November 21, 2014

Elyria
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Young farmer taking over family business

MOUNT GILEAD — Andy Creswell didn’t always like cows. He grew up on a dairy farm, and that meant he would help his father and grandfather with the daily milking. But Andy preferred to spend much of his childhood off in other barns, tending to purebred hogs with his brother, Aaron.

Instead of giving him an allowance, his parents bought him corn to feed the hogs and gas to run the pickups and tractors.

AP
Farmhand Nate Jagger (left) and Andy Creswell perform the unpleasant task of replacing the cable for the manure scraper at the Creswell family Spring Valley Farm this summer in Mount Gilead.

There are no hogs left on the farm now, because Andy decided he didn’t want to make a career out of “messing with pigs.”

He thought cows would be a better choice.

Andy, 25, is taking over Spring Valley Farm from his father. The operation is spread over 500 acres in rural Morrow County. He inherits a legacy that, despite the odds, has lasted four generations and more than 100 years.

He and his wife, Sarah, are raising their 1-year-old daughter in the white farmhouse that Andy’s great-grandfather built in 1914.

They also will take over the commitment and the troubles. Andy must make sure the cows are milked three times a day, every day of the year. Family gatherings could be canceled because of a sick animal. When milk prices drop, there will be sleepless nights.
Andy is determined to live up to his family’s expectations.

“I guess I’m big on tradition,” he said. “I like the idea of the family farm.”

Young farmers who learn their trade from relatives have a tremendous advantage starting out, said Joe Cornely of the Ohio Farm Bureau Federation.

“For those that are fortunate enough to have it continue on through three, four and five generations, that may be the biggest reason that they’re able to get into agriculture,” Cornely said. “You grow up around it, and it gets in your blood.”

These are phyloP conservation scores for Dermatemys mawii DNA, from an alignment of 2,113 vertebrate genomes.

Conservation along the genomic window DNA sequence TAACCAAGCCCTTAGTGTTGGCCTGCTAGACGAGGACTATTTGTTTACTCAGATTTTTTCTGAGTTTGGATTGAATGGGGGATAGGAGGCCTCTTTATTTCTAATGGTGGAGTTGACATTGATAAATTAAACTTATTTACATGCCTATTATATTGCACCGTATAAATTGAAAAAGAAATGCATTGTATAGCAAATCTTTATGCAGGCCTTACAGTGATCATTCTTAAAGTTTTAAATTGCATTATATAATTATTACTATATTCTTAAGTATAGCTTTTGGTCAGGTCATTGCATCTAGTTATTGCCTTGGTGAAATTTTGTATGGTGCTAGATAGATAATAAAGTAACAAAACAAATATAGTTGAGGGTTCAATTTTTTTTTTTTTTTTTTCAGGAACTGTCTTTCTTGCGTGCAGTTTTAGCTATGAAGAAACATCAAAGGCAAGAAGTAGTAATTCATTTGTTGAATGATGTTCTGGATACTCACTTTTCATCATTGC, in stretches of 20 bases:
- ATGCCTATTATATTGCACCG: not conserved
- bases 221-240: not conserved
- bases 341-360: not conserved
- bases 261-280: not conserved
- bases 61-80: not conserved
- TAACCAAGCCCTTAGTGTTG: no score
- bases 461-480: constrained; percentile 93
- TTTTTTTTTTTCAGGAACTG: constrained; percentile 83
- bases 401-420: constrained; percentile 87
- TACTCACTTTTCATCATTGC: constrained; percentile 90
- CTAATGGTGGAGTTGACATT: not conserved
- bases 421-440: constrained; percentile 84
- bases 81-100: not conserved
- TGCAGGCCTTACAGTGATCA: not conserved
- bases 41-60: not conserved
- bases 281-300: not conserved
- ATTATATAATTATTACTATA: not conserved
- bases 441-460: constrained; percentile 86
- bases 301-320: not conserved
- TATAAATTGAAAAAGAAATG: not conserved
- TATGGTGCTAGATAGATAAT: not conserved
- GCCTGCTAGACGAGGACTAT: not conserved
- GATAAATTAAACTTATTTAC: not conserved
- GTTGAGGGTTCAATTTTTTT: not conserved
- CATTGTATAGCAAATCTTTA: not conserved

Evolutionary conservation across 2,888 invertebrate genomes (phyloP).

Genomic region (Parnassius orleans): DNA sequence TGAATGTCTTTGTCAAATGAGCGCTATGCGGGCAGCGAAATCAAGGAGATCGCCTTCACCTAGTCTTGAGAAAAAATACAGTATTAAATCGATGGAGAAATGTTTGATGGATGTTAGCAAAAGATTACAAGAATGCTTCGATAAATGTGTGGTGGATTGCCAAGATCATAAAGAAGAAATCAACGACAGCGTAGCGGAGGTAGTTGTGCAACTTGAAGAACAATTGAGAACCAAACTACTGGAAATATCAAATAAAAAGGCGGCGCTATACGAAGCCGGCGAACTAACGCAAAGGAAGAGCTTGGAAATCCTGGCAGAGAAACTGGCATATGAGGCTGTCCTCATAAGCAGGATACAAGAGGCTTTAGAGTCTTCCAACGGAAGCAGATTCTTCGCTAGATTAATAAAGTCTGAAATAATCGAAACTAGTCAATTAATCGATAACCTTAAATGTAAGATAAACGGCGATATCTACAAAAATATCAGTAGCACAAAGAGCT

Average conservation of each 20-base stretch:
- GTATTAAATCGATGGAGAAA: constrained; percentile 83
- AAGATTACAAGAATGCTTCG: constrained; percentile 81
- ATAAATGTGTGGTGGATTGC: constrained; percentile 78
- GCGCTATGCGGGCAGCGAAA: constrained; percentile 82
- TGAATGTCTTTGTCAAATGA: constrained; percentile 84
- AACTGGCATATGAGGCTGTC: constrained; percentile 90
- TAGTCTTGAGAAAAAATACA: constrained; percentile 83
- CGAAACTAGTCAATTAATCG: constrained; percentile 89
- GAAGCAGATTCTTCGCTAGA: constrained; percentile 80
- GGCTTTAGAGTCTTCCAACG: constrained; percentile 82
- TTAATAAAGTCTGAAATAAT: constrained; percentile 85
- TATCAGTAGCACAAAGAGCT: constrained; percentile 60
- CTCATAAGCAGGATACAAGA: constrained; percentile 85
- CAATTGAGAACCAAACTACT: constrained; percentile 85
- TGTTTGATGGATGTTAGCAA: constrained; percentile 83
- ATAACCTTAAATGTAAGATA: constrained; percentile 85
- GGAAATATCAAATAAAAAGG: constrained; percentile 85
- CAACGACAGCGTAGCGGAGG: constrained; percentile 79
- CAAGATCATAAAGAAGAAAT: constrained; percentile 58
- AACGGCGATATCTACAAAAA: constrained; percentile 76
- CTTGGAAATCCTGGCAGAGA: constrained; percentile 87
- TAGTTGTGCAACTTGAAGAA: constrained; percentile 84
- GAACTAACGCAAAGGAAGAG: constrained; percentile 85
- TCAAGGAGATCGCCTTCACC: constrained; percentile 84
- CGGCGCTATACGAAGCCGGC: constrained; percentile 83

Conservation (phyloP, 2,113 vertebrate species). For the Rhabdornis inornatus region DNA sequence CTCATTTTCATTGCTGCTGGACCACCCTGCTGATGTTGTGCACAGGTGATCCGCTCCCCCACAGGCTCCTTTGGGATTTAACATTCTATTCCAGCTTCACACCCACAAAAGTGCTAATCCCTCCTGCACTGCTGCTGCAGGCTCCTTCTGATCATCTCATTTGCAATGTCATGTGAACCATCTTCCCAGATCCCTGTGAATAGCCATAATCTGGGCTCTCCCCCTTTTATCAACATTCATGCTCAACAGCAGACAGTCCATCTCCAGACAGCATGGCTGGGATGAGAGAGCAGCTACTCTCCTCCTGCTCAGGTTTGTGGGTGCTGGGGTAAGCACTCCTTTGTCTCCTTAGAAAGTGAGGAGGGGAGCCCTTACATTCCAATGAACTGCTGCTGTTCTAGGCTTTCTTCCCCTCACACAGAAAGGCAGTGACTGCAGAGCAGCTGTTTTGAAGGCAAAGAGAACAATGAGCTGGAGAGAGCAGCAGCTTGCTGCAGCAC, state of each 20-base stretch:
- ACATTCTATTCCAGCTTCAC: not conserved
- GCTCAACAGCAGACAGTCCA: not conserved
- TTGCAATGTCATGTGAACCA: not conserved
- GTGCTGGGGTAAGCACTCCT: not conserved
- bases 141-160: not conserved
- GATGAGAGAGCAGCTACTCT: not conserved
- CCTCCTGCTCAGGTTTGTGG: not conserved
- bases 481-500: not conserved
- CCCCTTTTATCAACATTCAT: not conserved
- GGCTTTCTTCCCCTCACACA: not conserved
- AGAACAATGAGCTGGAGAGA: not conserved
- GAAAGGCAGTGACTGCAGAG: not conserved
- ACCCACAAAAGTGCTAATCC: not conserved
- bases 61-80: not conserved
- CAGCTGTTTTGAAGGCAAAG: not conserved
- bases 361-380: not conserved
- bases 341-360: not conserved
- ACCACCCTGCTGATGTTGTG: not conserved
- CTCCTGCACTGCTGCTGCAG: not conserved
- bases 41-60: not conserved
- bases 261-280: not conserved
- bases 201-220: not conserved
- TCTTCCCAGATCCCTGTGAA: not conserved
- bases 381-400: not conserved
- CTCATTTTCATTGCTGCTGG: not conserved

On any given day, Andy has so many chores to tackle that the only way he keeps them all straight is by jotting them down.

He keeps a running to-do list in a notebook in the back pocket of his Carhartt jeans: Mix feed, feed the Heifers up the road at mom and dad’s, scrape the footpaths, breeding, mow hay, haul fresh grains.

Andy wakes up at 6 a.m., eats a bowl of cereal and is at work in the cattle barn by 6:30. He and his herdsman rotate the early-morning milking duty, which takes up to three hours. A crew of paid part-timers helps with the 2:30 p.m. and 10:30 p.m. shifts.

Inside the milking parlor one muggy morning, the only available radio station blared country music from a portable radio. The cows shuffled into milking stalls, one by one, backing their rear ends to face the automatic suctions that pump their milk out and into a metal holding tank.

The herd is made up of Holsteins, a few Jerseys and some Holstein-Jersey crossbreds.

Between milkings, the cows lazily graze on feed inside the free-stall barn, and the smell of fresh hay and manure hangs in the air.

Andy leases the farm land from his 60-year-old father, Bill, who helps keep the operation running.

In 2002, the father and son drew up a five-year plan that would allow Bill to ease into retirement and gradually give Andy more responsibility. The five years is up this month.

Andy never felt pressured into a career in farming, he said.

His brother, Aaron, five years older than Andy, had wanted to get away from the farm. Andy didn’t understand why.

“I always enjoyed it,” he said. “It’s the only thing I ever did.” He was about 14 when he and his father first talked of expanding their herd and building a bigger, modern barn in Andy’s name.

After high school, he studied dairy-farm production at the Ohio State University Agricultural Technical Institute in Wooster for two years, joined the Air National Guard and married his high-school sweetheart.

“I had a pretty good shot I was gonna do something farm-oriented, production-wise, but I didn’t have to build the dairy,” Andy said. “The dairy was where everybody looked at me like, ‘You want that?’ ”

He knew what he was in for, having watched his father work. The dairy requires a rigid, three-times-a-day milking schedule, workdays of 12 hours or more and few vacations from the barn.

As the Creswell farm has grown from 50 to 500 cows in recent years, so have its demands. The farm milks at least 200 cows daily and produces about 30,000 pounds of milk to ship to Smith Dairy Products Co. in Orrville every other day.

“He grew up doing most of this stuff,” his father said. “It’s not as big a transition as you would think because it’s not like he’s always been on the outside. He’s ready for it, no doubt.”